If $G$ is a connected reductive group over a perfect field $k$ (The definition given in Milne's "Algebraic Groups": $G$ is a connected group variety containing no non-trivial connected unipotent normal subgroup variety, even over the algebraic closure of $k$), why is the radical of $G$ (that is, the maximal connected solvable normal subgroup) equal to the connected component of the center? This is stated on page 7 of Shahidi's "Eisenstein series and automorphic L-functions." On page 357 of Milne's Algebraic Groups it says that the center of $G$ is of multiplicative type, and its largest subtorus is equal to the radical of $G$.

Borel's book (Linear Algebraic Groups) has a proof if $k$ is algebraically closed -- one can characterize the center of $G$ as the intersection of the Borels. But I don't know if that generalizes in some way over an arbitary field.

  • 1
    $\begingroup$ What do you mean by "radical"? I know the unipotent radical (which will be trivial for a reductive group) and the solvable radical (which can be nontrivial, but is typically not equal to the connected component of the center). $\endgroup$ – Jason Starr Jun 5 '17 at 8:51
  • $\begingroup$ I just added some clarifying comments. $\endgroup$ – Grad student Jun 5 '17 at 9:33
  • 2
    $\begingroup$ In fact $k$ needs not be perfect. This is the proof from Milne's AGS course. The radical $RG_{\bar k}$ of $G_{\bar k}$ is a connected smooth solvable group with trivial unipotent radical (since $G$ is reductive), thus it is a torus. Since $(RG)_{\bar k}$ is a smooth connected subgroup of $RG_{\bar k}$, it is a subtorus. Since $G$ is connected, its action by conjugation on $RG$ is trivial (by rigidity). Hence $RG \subseteq (ZG)_{\mathrm{red}}^\circ$. The other inclusion is clear (since $(ZG)_{\mathrm{red}}^\circ$ is a smooth connected commutative group) . $\endgroup$ – Arkandias Jun 5 '17 at 9:35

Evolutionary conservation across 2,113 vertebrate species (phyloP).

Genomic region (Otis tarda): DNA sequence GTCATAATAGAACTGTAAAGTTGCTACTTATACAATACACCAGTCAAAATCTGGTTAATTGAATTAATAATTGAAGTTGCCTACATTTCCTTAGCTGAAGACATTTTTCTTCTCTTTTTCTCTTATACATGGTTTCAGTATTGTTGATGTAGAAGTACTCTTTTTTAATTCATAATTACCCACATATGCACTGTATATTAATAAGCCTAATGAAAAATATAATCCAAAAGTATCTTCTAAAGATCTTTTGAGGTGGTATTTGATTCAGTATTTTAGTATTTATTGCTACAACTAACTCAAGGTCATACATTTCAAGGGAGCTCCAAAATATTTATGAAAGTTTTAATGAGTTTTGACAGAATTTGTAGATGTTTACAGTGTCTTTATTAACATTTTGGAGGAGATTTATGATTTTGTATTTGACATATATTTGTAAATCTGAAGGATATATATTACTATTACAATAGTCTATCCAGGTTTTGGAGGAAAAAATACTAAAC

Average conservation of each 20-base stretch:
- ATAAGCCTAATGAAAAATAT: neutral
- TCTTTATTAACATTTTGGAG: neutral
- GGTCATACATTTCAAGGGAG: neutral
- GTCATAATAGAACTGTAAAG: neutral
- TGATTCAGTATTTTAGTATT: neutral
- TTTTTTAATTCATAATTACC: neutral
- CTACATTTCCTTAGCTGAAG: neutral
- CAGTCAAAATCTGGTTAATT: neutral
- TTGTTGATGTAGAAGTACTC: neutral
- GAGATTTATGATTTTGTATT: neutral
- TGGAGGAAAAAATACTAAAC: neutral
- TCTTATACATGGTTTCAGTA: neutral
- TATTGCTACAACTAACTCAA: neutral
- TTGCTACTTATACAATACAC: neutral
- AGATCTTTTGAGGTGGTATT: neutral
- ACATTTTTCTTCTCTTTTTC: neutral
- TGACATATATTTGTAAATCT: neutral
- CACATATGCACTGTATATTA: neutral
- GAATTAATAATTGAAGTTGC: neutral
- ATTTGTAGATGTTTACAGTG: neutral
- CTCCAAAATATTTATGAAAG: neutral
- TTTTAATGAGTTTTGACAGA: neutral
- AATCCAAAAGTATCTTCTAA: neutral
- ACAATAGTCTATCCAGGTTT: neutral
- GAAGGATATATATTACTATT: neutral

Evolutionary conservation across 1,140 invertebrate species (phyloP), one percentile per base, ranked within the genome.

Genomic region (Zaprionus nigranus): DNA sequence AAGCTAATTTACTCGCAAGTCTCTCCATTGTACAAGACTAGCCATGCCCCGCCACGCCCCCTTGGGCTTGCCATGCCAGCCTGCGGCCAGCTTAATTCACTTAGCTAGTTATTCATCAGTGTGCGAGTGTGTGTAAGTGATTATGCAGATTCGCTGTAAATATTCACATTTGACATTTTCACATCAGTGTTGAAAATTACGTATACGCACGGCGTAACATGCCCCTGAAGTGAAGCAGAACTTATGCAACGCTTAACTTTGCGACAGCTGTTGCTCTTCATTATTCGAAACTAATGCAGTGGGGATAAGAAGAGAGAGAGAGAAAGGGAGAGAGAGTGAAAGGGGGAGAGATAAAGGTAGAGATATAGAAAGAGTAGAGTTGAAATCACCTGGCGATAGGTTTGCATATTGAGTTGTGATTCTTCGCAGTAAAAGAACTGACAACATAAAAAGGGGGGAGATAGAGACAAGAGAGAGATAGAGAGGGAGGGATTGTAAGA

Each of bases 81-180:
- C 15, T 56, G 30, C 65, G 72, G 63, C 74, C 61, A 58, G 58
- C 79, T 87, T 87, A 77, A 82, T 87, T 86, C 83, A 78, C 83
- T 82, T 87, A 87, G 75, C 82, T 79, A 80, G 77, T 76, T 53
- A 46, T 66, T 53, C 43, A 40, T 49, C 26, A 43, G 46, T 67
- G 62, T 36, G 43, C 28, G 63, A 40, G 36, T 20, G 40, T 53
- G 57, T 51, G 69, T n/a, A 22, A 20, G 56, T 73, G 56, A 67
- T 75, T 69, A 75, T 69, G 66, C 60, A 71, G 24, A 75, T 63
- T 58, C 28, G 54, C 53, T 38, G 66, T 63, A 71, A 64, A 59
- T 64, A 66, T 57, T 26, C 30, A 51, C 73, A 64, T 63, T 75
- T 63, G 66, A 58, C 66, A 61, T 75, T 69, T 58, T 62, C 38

• $\begingroup$ @Arkandias Ah, it's Theorem 5.1(b) on page 261 in those notes. Thanks! $\endgroup$ – Grad student Jun 5 '17 at 9:56
  • $\begingroup$ A comment on your last sentence: Relative to an arbitrary field of definition $k$ (as treated by Borel and Tits), the immediate problem is that $G$ need not possess any Borel subgroups defined over $k$. Indeed, in the extreme case where $G$ is $k$-anisotropic, little can be said about $G$ relative to $k$ from the viewpoint of the Borel-Tits structure theory. (A smaller comment is that "the connected component of the center" doesn't make sense; I'd prefer to say "the identity component of the center", meaning that component which contains the identity element.) $\endgroup$ – Jim Humphreys Jun 5 '17 at 17:44

Your Answer

By clicking "Post Your Answer", you agree to our terms of service, privacy policy and cookie policy

Browse other questions tagged or ask your own question.